Then if we want to look into the land of tea leaves reading, Tuesday looks most likely a dry day for a change, so a High near 90, Low getting up close to 70 from Monday's moisture. Looking at both GFS/ECWMF, probably just decrease rain chance to 20% for Tuesday, then maybe take rain chance completely out for Wednesday, High of 90 or so, Low near 70 or upper 60's. Then Thursday just looks hot and dry, Lower 90's for the High, near 70 for the Low. But I'm not sure if I'll include the "tea leaves" in this forecast. It's really stretching what the science can do, even with great computer models. But I've noticed more TV stations doing this than I was aware. I went looking around last night when things got slow but there was still a severe weather threat. And quite a few of them do this, even stations with great meteorologists. So I may jump on board more often in the summertime, since the weather is (usually - not here lately) pretty low-impact anyway, mistakes don't matter all that much. 

I skimmed a few of these 10-day outlooks, and it looks like they are just bluffing their way through it and deferring to climatology anyway. Since this is not a paying gig (and I do have a paying gig now, though it is part-time, starting out), I guess I'll put in a 10-day outlook above, just because it is summer time and because if I don't post anything in a while, people still have something to look at that might be better than the Farmer's Almanac. 


That western of the two tropical disturbances became a tropical depression, the third of this season (rather early in the season) today and then quickly became Tropical Storm Bret. So I'm going out back to take a look at my weather rock for old-fashioned guidance (similar to tea leaf guidance?). Okay, back now, weather rock says that this may be an unusually active tropical season due to warmer waters. And it may start kind of early. 

That other disturbance a few hundred miles South/Southwest of the Cabo Verde Islands is looking like it may develop into a tropical cyclone within the next couple days or so. All joking aside, we usually do not see this until July or August. 



The most likely track of Tropical Storm Bret takes it to the Lesser Antilles by Thursday or Friday at hurricane strength. Then as it gets more toward Puerto Rico, the U.S. Virgin Islands, and the Dominican Republic, it may weaken back to tropical storm strength because of an upper-level trough with a lot drier air. Still, if you are in or near these areas, keeping a close eye on this storm would be wise. Its development and strengthening have been rapid, and while there is no reason to be overly alarmed by this, there is good reason to keep watching and see what it does, also keep up with the latest forecasts.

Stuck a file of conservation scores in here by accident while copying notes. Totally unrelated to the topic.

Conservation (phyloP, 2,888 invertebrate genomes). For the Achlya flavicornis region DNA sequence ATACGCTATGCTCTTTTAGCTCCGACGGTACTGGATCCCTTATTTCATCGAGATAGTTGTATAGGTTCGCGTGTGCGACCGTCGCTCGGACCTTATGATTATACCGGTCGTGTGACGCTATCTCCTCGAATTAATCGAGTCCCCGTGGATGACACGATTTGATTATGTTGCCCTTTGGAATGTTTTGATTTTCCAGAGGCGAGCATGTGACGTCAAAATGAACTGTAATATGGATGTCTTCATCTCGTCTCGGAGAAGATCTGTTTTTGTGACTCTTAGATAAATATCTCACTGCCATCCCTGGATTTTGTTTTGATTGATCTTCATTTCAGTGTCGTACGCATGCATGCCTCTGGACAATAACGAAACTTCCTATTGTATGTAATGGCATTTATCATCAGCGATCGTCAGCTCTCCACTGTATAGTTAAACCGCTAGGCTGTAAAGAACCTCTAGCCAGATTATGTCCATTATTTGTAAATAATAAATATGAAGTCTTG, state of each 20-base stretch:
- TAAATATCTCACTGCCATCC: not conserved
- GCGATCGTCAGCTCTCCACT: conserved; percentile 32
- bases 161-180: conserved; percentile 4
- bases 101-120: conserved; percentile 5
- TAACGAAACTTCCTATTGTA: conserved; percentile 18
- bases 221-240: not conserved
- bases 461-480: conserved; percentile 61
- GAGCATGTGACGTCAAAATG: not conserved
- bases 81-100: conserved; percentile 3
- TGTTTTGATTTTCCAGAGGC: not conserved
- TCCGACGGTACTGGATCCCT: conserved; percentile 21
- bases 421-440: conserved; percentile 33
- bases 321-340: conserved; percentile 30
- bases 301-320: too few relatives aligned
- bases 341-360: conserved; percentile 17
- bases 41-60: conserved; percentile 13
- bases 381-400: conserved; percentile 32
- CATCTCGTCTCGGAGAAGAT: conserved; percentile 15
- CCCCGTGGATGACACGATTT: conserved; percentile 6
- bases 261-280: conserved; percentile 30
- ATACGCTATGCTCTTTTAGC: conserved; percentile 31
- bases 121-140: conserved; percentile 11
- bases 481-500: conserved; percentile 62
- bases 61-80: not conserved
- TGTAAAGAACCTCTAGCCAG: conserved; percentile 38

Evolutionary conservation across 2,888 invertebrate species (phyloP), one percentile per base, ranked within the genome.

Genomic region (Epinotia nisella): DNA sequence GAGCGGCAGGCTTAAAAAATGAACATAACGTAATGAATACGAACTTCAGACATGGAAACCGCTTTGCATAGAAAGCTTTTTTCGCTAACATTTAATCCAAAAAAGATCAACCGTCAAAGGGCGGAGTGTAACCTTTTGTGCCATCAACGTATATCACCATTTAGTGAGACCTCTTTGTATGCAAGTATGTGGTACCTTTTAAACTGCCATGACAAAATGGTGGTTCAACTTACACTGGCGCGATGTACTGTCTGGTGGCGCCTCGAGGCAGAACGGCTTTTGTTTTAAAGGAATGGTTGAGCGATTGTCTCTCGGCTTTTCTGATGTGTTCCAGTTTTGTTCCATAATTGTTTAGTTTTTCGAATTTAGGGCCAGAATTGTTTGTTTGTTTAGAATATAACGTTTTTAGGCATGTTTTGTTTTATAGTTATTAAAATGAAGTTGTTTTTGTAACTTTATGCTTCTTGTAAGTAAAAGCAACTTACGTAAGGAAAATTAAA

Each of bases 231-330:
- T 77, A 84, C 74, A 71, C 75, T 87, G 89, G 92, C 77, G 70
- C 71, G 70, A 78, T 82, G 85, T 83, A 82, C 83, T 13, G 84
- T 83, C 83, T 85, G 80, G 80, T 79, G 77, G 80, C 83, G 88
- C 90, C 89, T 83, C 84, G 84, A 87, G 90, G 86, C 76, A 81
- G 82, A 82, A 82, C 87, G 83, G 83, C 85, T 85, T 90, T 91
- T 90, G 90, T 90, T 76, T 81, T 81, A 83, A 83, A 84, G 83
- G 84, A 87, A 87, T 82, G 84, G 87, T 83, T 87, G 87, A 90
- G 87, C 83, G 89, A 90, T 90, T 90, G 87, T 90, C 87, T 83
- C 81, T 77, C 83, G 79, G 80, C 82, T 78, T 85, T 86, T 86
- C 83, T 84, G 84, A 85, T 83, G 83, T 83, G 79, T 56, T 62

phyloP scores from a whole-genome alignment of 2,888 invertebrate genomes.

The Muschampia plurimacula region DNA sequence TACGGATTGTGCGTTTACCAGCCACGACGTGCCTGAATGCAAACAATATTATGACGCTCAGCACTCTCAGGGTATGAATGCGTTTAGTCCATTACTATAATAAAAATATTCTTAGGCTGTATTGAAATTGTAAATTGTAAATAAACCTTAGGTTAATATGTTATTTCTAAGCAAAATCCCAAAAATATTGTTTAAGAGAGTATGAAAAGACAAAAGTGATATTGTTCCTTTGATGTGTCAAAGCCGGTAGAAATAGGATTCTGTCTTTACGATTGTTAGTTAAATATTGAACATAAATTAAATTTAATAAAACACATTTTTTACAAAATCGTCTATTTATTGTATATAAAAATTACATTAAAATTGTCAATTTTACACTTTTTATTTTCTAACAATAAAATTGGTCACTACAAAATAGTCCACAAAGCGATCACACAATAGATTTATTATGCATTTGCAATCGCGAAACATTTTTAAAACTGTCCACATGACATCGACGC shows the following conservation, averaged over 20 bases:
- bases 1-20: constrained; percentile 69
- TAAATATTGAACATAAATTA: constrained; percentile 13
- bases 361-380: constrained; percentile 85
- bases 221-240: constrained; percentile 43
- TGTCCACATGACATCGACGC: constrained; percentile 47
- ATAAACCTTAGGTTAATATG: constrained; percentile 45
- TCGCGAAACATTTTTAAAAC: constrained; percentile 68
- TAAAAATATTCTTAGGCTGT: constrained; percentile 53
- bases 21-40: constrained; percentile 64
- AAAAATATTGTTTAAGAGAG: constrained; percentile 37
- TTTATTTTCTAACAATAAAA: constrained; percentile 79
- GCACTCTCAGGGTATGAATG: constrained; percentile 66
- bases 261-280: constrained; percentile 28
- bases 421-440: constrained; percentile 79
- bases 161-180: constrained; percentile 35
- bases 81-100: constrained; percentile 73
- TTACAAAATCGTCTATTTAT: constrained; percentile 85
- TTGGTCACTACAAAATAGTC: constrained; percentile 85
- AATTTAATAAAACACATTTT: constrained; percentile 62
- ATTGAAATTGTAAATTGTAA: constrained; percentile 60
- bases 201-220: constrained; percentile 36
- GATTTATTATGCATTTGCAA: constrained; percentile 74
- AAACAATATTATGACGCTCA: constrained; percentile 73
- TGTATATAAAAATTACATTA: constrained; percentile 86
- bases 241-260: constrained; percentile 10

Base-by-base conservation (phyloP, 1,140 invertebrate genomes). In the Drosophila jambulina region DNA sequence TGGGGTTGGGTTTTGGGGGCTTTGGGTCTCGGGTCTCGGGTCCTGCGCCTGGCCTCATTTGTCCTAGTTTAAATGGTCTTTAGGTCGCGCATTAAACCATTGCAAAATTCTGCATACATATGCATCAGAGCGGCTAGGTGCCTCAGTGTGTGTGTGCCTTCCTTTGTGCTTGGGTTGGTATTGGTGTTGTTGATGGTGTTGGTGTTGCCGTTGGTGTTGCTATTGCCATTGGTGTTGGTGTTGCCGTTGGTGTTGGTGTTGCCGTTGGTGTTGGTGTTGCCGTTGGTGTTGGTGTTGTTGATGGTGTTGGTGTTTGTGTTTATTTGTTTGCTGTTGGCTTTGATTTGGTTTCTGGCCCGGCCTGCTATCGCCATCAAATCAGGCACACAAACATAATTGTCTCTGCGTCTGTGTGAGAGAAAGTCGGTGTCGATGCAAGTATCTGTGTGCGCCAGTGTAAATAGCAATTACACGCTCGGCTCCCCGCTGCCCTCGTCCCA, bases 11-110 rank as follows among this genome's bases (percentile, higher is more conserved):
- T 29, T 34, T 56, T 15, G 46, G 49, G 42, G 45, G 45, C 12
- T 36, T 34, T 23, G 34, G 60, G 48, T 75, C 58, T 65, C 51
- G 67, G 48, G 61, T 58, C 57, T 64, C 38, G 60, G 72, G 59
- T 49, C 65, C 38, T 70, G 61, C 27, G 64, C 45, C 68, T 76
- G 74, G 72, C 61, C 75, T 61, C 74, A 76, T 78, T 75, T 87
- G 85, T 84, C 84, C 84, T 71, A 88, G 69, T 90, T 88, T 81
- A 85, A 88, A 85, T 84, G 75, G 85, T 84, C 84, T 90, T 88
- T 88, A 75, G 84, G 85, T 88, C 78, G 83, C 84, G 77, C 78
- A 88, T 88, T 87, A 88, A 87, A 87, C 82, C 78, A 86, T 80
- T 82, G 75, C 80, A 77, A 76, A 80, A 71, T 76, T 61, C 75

And you can look at the spread in the tropical models, but the National Hurricane Center forecast basically tells you all you need to know. If you catch someone on TV or the Net claiming to have some kind of insider special knowledge that you can't see or read from the NHC, that's about 99.9% likely to just be somebody yanking your chain. I did not show the intensity guidance here, but it is also well in line with the NHC forecast. Everybody in the Lesser Antilles, the Virgin Islands, and Puerto Rico need to be ready to take your hurricane precautions. It may affect some of those areas as early as this Thursday. Everybody else, I'd just keep an eye on it to be on the safe side, since even a slight change in parameters over a few days can drastically change a hurricane or tropical storm forecast. 


Around these parts, we may see about another inch of rain over the next seven days, maybe closer to two inches in Northeast Alabama into Southern Middle Tennessee. Of course, as we get into more of a typical summer setup of just isolated or scattered rain, it won't be this cut-and-dried. But this map shows the best estimate anyway. Only showing it because we've had an unusual amount of rain lately, and people might want to have an idea of what more to expect. Fortunately we have not had flooding issues around here lately. 

That storm in Owens Cross Roads last night sounded awful. I'll check out what the storm survey turns up. Someone I know from up there said he was told that entire buildings were destroyed. If that is so, guessing they were weaker structures. But we did have golfball-sized hail or maybe even baseball-sized reported there. 



Here is the latest from the National Weather Service in Huntsville. They are carefully assessing the damage. It looks like this was a severe thunderstorm that did significant damage, including structural damage, because of very large hail blowing around in winds of at least 60 miles per hour. So far there are no signs of it having produced a tornado. 


Other than that one terrible storm (that started around Vinemont, best I remember from radar, intensified as it moved through Morgan County), we got pretty easy around here. While there were half a dozen tornado reports in Mississippi, and one in the Florida Peninsula, also a random one way up in Oregon. 

It could have been a lot worse last night, and even in Owens Cross Roads, I have not heard of any injuries. We had a bizarre start to this summer. 

Anyway in case I'm not on here for a while, keep an eye on the tropics, as they look like plenty of fun starting early this year.